Thursday, 19 July 2007

Holy sites & unholy conflict

When I first wanted to visit the Holy Land, as a teenager, my top priority was visiting the Holy sites. Now that I'm here, for this conference, it doesn't seem so important. But it would be stupid not to and besides, it's the holy sites that put the conflict into context.

The Upper Room, the Church of the Holy Sepulchre, views of the Mt. of Olives - it's all very impressive and full of people, but what does it mean? Most of the sites are disputed. All bear the marks of religious division, whether it's the Upper Room changing from church to mosque or the division of the Holy Sepulchre between the different Christian churches. Stood in front of the site of the crucifixion I feel overcome by the number of people bowing, crossing themselves, kissing stone, wiping scarves in perfumed oil... None of this is what my faith is based on. I don't need to do these things to know that I have a personal relationship with God. Also, how sure can we be that THIS is where Jesus died? That it's where he's buried? Making this comment to someone in the group, he pointed out (very helpfully) that it doesn't matter. What does matter is that He rose again - the resurrection is what we believe in and I don't need any physical site to convince me of it.

Afternoon seminars with Albert Agharizian and UN-OCHA (UN Office for the Coordination of Humanitarian Affairsin the OPT) brought home the reality of the conflict's history and the present reality. Learning a brief overview of the history of the conflict was at times damming - each of our nations seemed to have contributed towards it - and generally dis-spiriting. But at the end of it, Albert left us with the encouragement to "tell stories and dream dreams". That's what this conference is about I suppose, to have the ability to tell stories on our return, to dream the dream of a resolution and to seek ways of making that dream a reality.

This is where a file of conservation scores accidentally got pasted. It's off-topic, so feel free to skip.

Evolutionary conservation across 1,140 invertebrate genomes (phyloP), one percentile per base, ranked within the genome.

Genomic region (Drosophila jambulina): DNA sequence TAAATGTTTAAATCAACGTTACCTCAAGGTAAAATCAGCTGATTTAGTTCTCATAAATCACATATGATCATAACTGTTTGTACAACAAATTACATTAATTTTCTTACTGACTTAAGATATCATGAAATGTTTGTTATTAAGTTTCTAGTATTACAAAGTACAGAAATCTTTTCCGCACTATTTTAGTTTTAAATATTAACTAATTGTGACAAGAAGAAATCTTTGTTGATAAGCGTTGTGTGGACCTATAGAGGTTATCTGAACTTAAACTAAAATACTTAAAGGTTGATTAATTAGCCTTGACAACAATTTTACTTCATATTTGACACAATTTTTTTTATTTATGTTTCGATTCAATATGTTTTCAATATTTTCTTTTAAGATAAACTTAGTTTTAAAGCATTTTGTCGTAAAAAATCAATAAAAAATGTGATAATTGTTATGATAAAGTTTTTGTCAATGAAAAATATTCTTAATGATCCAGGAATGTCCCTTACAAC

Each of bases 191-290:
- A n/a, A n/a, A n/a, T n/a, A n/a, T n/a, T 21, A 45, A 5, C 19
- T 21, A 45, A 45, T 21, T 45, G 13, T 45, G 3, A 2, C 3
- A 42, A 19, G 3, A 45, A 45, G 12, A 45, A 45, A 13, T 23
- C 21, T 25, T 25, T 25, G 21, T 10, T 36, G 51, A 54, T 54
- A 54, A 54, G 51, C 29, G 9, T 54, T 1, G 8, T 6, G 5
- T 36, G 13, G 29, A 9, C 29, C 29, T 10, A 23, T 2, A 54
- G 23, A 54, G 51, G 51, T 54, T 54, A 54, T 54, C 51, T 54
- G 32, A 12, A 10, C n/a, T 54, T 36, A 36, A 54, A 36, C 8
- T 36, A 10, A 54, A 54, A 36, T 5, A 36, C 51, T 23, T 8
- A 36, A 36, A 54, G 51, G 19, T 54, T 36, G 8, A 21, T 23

Listening to our OCHA briefing, the present reality was brought home to us in shocking detail. A few stats:
- Poverty has increased from 23% to 67% (88% in Gaza)
- 550 physical obstacles in the West Bank
- The "security barrier" wall stretches for 703km, yet the Green Line is only 320km long.
Seeing all the barriers and restrictions on a map was mind-blowing, especially when listening to the affects they have on people's day to day life.

One story:
Jerusalem is the only place in the West Bank with good paedeatrics facilities. Allegra told us of a mother from Bethlehem whose son was seriously ill with leukemia - the only place he could be treated was in Jerusalem. As a child, he did not need permits to get through the checkpoints - his family did. He had been in hospital 3 days and was already diagnosed as brain dead by the time his mother was able to (illegally) enter the city.

And to close, just something to consider:
If Mary & Joseph travelled from Nazareth to Bethlehem today, it would be impossible without the right permits. Mary would probably give birth at a checkpoint! (As do many mothers every year.)

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